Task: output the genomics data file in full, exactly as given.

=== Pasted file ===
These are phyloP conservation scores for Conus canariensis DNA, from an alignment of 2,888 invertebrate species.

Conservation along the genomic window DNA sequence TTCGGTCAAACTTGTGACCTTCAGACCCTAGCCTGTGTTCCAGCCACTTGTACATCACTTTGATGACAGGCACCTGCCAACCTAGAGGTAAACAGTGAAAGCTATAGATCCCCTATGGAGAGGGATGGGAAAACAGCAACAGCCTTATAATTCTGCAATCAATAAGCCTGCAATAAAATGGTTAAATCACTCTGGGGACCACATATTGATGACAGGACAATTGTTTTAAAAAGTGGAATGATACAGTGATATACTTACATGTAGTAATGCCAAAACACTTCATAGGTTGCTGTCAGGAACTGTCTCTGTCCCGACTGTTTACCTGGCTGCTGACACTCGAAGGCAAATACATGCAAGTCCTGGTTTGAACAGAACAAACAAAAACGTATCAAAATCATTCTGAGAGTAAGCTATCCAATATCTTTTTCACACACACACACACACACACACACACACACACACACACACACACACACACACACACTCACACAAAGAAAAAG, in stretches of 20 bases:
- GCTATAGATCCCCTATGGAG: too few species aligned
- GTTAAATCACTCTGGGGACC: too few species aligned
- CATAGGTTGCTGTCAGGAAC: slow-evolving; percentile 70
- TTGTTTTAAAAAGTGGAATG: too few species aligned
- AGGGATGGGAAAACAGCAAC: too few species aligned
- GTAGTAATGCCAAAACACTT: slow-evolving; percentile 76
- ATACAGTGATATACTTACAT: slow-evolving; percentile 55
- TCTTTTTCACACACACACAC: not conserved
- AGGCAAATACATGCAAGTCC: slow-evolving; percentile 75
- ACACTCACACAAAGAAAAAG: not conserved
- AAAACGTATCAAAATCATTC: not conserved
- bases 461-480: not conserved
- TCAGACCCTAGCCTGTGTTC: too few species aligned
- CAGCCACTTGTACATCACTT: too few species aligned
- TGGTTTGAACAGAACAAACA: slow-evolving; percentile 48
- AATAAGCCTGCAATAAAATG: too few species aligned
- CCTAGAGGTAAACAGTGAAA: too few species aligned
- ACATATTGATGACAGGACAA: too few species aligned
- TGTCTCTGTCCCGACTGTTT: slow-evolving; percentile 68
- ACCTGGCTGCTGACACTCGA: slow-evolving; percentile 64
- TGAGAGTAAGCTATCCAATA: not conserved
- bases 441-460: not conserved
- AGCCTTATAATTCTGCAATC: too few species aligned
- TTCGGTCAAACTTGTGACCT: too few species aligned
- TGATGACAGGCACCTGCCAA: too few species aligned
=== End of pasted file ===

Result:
These are phyloP conservation scores for Conus canariensis DNA, from an alignment of 2,888 invertebrate species.

Conservation along the genomic window DNA sequence TTCGGTCAAACTTGTGACCTTCAGACCCTAGCCTGTGTTCCAGCCACTTGTACATCACTTTGATGACAGGCACCTGCCAACCTAGAGGTAAACAGTGAAAGCTATAGATCCCCTATGGAGAGGGATGGGAAAACAGCAACAGCCTTATAATTCTGCAATCAATAAGCCTGCAATAAAATGGTTAAATCACTCTGGGGACCACATATTGATGACAGGACAATTGTTTTAAAAAGTGGAATGATACAGTGATATACTTACATGTAGTAATGCCAAAACACTTCATAGGTTGCTGTCAGGAACTGTCTCTGTCCCGACTGTTTACCTGGCTGCTGACACTCGAAGGCAAATACATGCAAGTCCTGGTTTGAACAGAACAAACAAAAACGTATCAAAATCATTCTGAGAGTAAGCTATCCAATATCTTTTTCACACACACACACACACACACACACACACACACACACACACACACACACACACACACTCACACAAAGAAAAAG, in stretches of 20 bases:
- GCTATAGATCCCCTATGGAG: too few species aligned
- GTTAAATCACTCTGGGGACC: too few species aligned
- CATAGGTTGCTGTCAGGAAC: slow-evolving; percentile 70
- TTGTTTTAAAAAGTGGAATG: too few species aligned
- AGGGATGGGAAAACAGCAAC: too few species aligned
- GTAGTAATGCCAAAACACTT: slow-evolving; percentile 76
- ATACAGTGATATACTTACAT: slow-evolving; percentile 55
- TCTTTTTCACACACACACAC: not conserved
- AGGCAAATACATGCAAGTCC: slow-evolving; percentile 75
- ACACTCACACAAAGAAAAAG: not conserved
- AAAACGTATCAAAATCATTC: not conserved
- bases 461-480: not conserved
- TCAGACCCTAGCCTGTGTTC: too few species aligned
- CAGCCACTTGTACATCACTT: too few species aligned
- TGGTTTGAACAGAACAAACA: slow-evolving; percentile 48
- AATAAGCCTGCAATAAAATG: too few species aligned
- CCTAGAGGTAAACAGTGAAA: too few species aligned
- ACATATTGATGACAGGACAA: too few species aligned
- TGTCTCTGTCCCGACTGTTT: slow-evolving; percentile 68
- ACCTGGCTGCTGACACTCGA: slow-evolving; percentile 64
- TGAGAGTAAGCTATCCAATA: not conserved
- bases 441-460: not conserved
- AGCCTTATAATTCTGCAATC: too few species aligned
- TTCGGTCAAACTTGTGACCT: too few species aligned
- TGATGACAGGCACCTGCCAA: too few species aligned